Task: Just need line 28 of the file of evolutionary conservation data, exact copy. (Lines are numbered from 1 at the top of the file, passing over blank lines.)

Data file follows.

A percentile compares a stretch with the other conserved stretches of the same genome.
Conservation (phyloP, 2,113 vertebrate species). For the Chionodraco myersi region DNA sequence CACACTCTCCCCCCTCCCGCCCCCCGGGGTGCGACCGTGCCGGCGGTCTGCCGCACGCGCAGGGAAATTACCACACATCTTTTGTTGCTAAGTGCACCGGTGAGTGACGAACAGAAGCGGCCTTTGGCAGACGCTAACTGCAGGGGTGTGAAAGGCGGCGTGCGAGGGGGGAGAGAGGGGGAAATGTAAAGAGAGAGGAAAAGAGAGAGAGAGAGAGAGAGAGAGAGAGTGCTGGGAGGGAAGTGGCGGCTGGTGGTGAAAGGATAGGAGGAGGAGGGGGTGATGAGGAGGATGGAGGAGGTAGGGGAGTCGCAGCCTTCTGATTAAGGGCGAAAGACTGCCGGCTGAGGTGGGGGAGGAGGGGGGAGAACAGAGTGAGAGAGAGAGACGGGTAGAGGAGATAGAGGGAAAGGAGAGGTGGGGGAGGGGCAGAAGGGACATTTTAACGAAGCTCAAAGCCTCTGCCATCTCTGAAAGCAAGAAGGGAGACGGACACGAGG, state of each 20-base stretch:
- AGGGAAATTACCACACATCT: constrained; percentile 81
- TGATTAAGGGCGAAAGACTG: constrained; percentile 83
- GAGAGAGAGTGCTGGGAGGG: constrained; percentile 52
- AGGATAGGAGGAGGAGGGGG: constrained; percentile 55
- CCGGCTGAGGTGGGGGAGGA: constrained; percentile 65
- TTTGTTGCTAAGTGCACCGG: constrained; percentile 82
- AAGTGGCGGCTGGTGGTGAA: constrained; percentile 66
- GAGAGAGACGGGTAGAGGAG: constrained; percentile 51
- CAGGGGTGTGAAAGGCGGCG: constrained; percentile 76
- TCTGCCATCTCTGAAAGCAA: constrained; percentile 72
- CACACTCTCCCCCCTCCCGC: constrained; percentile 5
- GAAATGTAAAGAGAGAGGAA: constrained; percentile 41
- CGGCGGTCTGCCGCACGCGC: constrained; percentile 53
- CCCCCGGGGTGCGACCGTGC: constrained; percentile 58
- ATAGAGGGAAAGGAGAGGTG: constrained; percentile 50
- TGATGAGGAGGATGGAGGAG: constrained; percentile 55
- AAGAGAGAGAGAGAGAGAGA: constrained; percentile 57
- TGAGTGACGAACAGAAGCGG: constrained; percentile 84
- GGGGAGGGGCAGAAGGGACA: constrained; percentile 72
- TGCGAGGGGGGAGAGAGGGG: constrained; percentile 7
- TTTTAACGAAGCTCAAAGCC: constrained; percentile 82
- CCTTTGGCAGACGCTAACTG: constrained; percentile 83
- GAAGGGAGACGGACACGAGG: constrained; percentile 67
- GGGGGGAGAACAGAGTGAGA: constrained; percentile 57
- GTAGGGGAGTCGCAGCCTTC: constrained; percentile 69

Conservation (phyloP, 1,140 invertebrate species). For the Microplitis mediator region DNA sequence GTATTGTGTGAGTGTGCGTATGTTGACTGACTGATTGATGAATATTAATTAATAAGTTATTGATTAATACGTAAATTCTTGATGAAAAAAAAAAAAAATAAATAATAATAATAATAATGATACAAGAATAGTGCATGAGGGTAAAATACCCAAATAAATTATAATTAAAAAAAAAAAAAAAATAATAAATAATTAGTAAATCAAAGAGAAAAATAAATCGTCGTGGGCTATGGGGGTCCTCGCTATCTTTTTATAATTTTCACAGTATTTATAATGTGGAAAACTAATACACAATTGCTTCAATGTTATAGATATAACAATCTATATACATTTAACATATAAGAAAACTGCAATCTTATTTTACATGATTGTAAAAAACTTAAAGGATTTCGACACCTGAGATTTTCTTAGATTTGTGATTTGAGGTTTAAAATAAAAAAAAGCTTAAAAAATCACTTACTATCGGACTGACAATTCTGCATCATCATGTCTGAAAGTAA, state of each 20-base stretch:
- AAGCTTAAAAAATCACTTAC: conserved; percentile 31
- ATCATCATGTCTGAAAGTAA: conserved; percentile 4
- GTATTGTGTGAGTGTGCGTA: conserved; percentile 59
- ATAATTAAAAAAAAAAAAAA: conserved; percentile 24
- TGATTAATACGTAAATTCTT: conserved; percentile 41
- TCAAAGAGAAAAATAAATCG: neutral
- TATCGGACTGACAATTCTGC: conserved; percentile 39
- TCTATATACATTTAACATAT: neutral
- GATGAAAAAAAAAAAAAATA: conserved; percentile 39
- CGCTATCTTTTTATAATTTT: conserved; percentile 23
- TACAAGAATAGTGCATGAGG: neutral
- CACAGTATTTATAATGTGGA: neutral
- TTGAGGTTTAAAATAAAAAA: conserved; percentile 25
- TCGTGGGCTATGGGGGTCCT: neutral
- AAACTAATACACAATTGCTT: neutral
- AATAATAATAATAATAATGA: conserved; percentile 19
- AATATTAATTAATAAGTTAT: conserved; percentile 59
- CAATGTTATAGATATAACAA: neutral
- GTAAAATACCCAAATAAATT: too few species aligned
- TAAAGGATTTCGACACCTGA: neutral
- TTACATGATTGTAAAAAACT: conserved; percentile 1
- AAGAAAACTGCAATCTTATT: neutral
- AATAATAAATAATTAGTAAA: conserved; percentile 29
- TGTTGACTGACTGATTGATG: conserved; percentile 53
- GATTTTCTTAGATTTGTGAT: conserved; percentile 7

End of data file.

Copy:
Conservation (phyloP, 1,140 invertebrate species). For the Microplitis mediator region DNA sequence GTATTGTGTGAGTGTGCGTATGTTGACTGACTGATTGATGAATATTAATTAATAAGTTATTGATTAATACGTAAATTCTTGATGAAAAAAAAAAAAAATAAATAATAATAATAATAATGATACAAGAATAGTGCATGAGGGTAAAATACCCAAATAAATTATAATTAAAAAAAAAAAAAAAATAATAAATAATTAGTAAATCAAAGAGAAAAATAAATCGTCGTGGGCTATGGGGGTCCTCGCTATCTTTTTATAATTTTCACAGTATTTATAATGTGGAAAACTAATACACAATTGCTTCAATGTTATAGATATAACAATCTATATACATTTAACATATAAGAAAACTGCAATCTTATTTTACATGATTGTAAAAAACTTAAAGGATTTCGACACCTGAGATTTTCTTAGATTTGTGATTTGAGGTTTAAAATAAAAAAAAGCTTAAAAAATCACTTACTATCGGACTGACAATTCTGCATCATCATGTCTGAAAGTAA, state of each 20-base stretch: